·
Registered
Joined
·
2,318 Posts
You can winter sow your veggie seeds outside. All you need is plastic milk jugs, tape, and potting soil. Mother nature will take care of the germinating for you and the plants are strong because they started outside already. No need to pay somebody to do it for you. You can sit the milk jugs on the ground outside and leave them there all winter. Come spring the seeds will know when to come up.
 

·
Just howling at the moon
Joined
·
6,586 Posts
We set one of these up in our house with grow lights for starting plants. Doesn't take much room and we have 3 people living in under 800 sq ft.
 

·
Registered
Joined
·
1,825 Posts
You can winter sow your veggie seeds outside. All you need is plastic milk jugs, tape, and potting soil. Mother nature will take care of the germinating for you and the plants are strong because they started outside already. No need to pay somebody to do it for you. You can sit the milk jugs on the ground outside and leave them there all winter. Come spring the seeds will know when to come up.
I don't know where you live but I am in oklahoma so its not terribly cold and I can't do it that way. I get volunteers every year but at least half of those seeds come up and croaked because they were too early and the milk jugs aren't sufficient to protect them. you can do this with wall o waters to some extent but definitly can't leave them out all year. using those plants to save seed is even worse folly becuase you are then selecting for plants that are slow to germinate. seeds know when to come up by the temp of the soil but just a few days of warm weather and then oops back to 20 degrees and they are goners. I wouldn't risk my seed stock on this.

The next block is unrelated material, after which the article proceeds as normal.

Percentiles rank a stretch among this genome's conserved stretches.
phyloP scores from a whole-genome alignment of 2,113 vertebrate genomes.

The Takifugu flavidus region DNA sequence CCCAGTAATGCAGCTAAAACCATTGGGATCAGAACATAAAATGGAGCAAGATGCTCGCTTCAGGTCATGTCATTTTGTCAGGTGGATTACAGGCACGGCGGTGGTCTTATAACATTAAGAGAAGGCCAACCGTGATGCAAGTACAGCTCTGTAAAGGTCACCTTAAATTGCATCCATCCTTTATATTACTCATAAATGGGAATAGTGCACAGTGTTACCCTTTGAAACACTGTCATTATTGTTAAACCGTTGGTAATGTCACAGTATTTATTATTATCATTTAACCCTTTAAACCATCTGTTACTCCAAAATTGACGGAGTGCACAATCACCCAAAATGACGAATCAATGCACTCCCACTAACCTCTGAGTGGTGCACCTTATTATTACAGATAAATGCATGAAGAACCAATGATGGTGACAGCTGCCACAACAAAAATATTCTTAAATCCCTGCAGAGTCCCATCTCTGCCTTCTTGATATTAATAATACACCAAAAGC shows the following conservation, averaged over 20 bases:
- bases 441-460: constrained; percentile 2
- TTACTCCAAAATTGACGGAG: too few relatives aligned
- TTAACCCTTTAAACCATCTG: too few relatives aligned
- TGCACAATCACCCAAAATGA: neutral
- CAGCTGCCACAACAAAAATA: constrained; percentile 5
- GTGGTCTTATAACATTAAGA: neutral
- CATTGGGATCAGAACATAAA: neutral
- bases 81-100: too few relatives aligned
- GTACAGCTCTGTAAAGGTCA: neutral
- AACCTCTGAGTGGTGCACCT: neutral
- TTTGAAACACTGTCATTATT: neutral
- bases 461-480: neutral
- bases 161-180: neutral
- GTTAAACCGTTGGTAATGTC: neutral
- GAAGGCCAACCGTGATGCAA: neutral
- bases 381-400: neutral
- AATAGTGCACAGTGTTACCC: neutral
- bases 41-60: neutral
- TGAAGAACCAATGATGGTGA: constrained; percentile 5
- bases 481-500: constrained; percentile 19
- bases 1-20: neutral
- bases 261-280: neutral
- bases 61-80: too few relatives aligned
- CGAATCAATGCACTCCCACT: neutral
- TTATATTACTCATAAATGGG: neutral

·
Premium Member
Joined
·
4,443 Posts
I'm in the process of converting a childs swing set into a small greenhouse just so I can germinate much of my own seeds. It would save a lot of money and insure that you have plenty to plant.

I've already removed all the swings and slide from the swing set and built a 2 X 4 frame around it. I just need to build a door on it and a few shelves in it and cover it with plastic. Figure I'd just use a small heater inside to keep it warm enough to germinate the seeds.
 

·
Registered
Joined
·
2,318 Posts
The person who asked the question is from Michigan. This method works best where there is a real winter.
You do have to check on the seeds in the spring and pay some attension to the containers. However they care for themselves during the winter. I have not had any seeds lost due to freezing temps in the spring. As long as I left the top on the containers and taped shut they were fine.
I always end up giving plants away as I have most all my seeds come up and grow more plants than I need.
I do not have to harden off my plants, because they were raised outside and are used to being outside.
You also have to check the seeds started under lights. You can't just start those seeds and forget them either. Whatever method you use to start seeds does take some effort and does come with some risk.
I am in Kansas btw.
 

·
Happy Scrounger
Joined
·
13,634 Posts
Do you have a friend with a bigger house? or a greenhouse like area in a room? Upstairs bedroom, etc.? maybe you buy the seeds, she raises the seedlings, you split what grows?

putting trays on top of a fridge with a light over it works really well, btw. unused space usually. It's warm and there's always an electric outlet there for the fridge somewhere. All it takes is 1 4ft florescent light fixture. Of course, you have to remember they're up there.....
 
1 - 12 of 12 Posts
Top